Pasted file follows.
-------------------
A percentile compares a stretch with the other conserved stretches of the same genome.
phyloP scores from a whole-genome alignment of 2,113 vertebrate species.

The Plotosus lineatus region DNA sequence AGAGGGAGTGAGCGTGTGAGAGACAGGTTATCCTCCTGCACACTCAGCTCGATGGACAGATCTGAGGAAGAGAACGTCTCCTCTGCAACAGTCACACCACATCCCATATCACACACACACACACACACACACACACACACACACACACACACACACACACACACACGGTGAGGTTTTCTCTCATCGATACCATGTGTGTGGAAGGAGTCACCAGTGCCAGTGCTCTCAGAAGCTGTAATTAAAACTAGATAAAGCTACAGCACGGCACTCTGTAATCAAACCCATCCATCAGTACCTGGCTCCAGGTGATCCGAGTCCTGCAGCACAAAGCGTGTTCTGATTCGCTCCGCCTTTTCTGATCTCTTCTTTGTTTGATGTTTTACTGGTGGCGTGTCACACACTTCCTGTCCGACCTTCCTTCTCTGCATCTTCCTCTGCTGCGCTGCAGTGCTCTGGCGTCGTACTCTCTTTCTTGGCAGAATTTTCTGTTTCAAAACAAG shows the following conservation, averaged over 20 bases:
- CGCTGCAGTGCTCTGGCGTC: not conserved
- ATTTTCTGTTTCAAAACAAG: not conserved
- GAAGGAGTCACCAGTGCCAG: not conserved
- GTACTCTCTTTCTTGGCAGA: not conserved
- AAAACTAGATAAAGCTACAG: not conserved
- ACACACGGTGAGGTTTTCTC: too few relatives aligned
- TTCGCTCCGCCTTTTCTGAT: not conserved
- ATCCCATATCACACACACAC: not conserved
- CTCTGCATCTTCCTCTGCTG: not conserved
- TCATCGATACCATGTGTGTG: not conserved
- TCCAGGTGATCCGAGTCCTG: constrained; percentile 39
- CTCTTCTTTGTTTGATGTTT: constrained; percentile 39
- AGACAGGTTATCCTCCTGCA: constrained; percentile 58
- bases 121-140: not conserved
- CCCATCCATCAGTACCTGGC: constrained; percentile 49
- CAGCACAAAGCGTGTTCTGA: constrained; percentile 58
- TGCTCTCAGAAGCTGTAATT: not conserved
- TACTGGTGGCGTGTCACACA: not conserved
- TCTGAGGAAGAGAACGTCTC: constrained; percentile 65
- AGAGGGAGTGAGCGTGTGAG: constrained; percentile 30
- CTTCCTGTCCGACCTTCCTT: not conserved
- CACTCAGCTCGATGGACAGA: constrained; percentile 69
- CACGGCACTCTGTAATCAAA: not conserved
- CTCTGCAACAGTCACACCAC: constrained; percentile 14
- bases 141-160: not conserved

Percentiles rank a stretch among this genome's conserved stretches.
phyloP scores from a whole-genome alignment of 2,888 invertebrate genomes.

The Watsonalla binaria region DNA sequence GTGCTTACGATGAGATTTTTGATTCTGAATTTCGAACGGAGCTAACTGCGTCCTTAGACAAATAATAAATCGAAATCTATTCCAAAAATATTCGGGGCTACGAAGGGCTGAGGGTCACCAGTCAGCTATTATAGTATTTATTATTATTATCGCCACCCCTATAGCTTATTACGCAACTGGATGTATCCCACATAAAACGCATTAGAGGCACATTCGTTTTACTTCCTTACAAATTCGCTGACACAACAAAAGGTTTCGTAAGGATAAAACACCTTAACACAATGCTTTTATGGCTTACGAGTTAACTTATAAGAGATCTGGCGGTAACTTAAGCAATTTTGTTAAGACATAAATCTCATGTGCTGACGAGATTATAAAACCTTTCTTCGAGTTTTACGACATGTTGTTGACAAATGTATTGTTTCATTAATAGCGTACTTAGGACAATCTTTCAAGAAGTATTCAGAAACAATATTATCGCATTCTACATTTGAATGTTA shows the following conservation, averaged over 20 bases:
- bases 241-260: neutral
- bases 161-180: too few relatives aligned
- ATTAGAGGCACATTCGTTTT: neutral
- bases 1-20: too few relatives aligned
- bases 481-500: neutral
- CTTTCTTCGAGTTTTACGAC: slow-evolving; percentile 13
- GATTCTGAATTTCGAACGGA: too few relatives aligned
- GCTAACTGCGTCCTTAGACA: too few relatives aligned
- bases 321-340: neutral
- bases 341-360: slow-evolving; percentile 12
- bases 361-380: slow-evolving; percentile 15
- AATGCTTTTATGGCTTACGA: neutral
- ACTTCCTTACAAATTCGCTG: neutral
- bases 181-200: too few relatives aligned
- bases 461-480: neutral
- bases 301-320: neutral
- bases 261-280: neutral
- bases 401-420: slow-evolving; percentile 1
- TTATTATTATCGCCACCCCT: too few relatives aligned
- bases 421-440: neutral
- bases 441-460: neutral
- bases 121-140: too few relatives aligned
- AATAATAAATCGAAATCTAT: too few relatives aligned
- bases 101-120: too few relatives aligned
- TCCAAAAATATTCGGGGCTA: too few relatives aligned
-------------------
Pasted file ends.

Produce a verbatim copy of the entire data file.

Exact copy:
A percentile compares a stretch with the other conserved stretches of the same genome.
phyloP scores from a whole-genome alignment of 2,113 vertebrate species.

The Plotosus lineatus region DNA sequence AGAGGGAGTGAGCGTGTGAGAGACAGGTTATCCTCCTGCACACTCAGCTCGATGGACAGATCTGAGGAAGAGAACGTCTCCTCTGCAACAGTCACACCACATCCCATATCACACACACACACACACACACACACACACACACACACACACACACACACACACACACGGTGAGGTTTTCTCTCATCGATACCATGTGTGTGGAAGGAGTCACCAGTGCCAGTGCTCTCAGAAGCTGTAATTAAAACTAGATAAAGCTACAGCACGGCACTCTGTAATCAAACCCATCCATCAGTACCTGGCTCCAGGTGATCCGAGTCCTGCAGCACAAAGCGTGTTCTGATTCGCTCCGCCTTTTCTGATCTCTTCTTTGTTTGATGTTTTACTGGTGGCGTGTCACACACTTCCTGTCCGACCTTCCTTCTCTGCATCTTCCTCTGCTGCGCTGCAGTGCTCTGGCGTCGTACTCTCTTTCTTGGCAGAATTTTCTGTTTCAAAACAAG shows the following conservation, averaged over 20 bases:
- CGCTGCAGTGCTCTGGCGTC: not conserved
- ATTTTCTGTTTCAAAACAAG: not conserved
- GAAGGAGTCACCAGTGCCAG: not conserved
- GTACTCTCTTTCTTGGCAGA: not conserved
- AAAACTAGATAAAGCTACAG: not conserved
- ACACACGGTGAGGTTTTCTC: too few relatives aligned
- TTCGCTCCGCCTTTTCTGAT: not conserved
- ATCCCATATCACACACACAC: not conserved
- CTCTGCATCTTCCTCTGCTG: not conserved
- TCATCGATACCATGTGTGTG: not conserved
- TCCAGGTGATCCGAGTCCTG: constrained; percentile 39
- CTCTTCTTTGTTTGATGTTT: constrained; percentile 39
- AGACAGGTTATCCTCCTGCA: constrained; percentile 58
- bases 121-140: not conserved
- CCCATCCATCAGTACCTGGC: constrained; percentile 49
- CAGCACAAAGCGTGTTCTGA: constrained; percentile 58
- TGCTCTCAGAAGCTGTAATT: not conserved
- TACTGGTGGCGTGTCACACA: not conserved
- TCTGAGGAAGAGAACGTCTC: constrained; percentile 65
- AGAGGGAGTGAGCGTGTGAG: constrained; percentile 30
- CTTCCTGTCCGACCTTCCTT: not conserved
- CACTCAGCTCGATGGACAGA: constrained; percentile 69
- CACGGCACTCTGTAATCAAA: not conserved
- CTCTGCAACAGTCACACCAC: constrained; percentile 14
- bases 141-160: not conserved

Percentiles rank a stretch among this genome's conserved stretches.
phyloP scores from a whole-genome alignment of 2,888 invertebrate genomes.

The Watsonalla binaria region DNA sequence GTGCTTACGATGAGATTTTTGATTCTGAATTTCGAACGGAGCTAACTGCGTCCTTAGACAAATAATAAATCGAAATCTATTCCAAAAATATTCGGGGCTACGAAGGGCTGAGGGTCACCAGTCAGCTATTATAGTATTTATTATTATTATCGCCACCCCTATAGCTTATTACGCAACTGGATGTATCCCACATAAAACGCATTAGAGGCACATTCGTTTTACTTCCTTACAAATTCGCTGACACAACAAAAGGTTTCGTAAGGATAAAACACCTTAACACAATGCTTTTATGGCTTACGAGTTAACTTATAAGAGATCTGGCGGTAACTTAAGCAATTTTGTTAAGACATAAATCTCATGTGCTGACGAGATTATAAAACCTTTCTTCGAGTTTTACGACATGTTGTTGACAAATGTATTGTTTCATTAATAGCGTACTTAGGACAATCTTTCAAGAAGTATTCAGAAACAATATTATCGCATTCTACATTTGAATGTTA shows the following conservation, averaged over 20 bases:
- bases 241-260: neutral
- bases 161-180: too few relatives aligned
- ATTAGAGGCACATTCGTTTT: neutral
- bases 1-20: too few relatives aligned
- bases 481-500: neutral
- CTTTCTTCGAGTTTTACGAC: slow-evolving; percentile 13
- GATTCTGAATTTCGAACGGA: too few relatives aligned
- GCTAACTGCGTCCTTAGACA: too few relatives aligned
- bases 321-340: neutral
- bases 341-360: slow-evolving; percentile 12
- bases 361-380: slow-evolving; percentile 15
- AATGCTTTTATGGCTTACGA: neutral
- ACTTCCTTACAAATTCGCTG: neutral
- bases 181-200: too few relatives aligned
- bases 461-480: neutral
- bases 301-320: neutral
- bases 261-280: neutral
- bases 401-420: slow-evolving; percentile 1
- TTATTATTATCGCCACCCCT: too few relatives aligned
- bases 421-440: neutral
- bases 441-460: neutral
- bases 121-140: too few relatives aligned
- AATAATAAATCGAAATCTAT: too few relatives aligned
- bases 101-120: too few relatives aligned
- TCCAAAAATATTCGGGGCTA: too few relatives aligned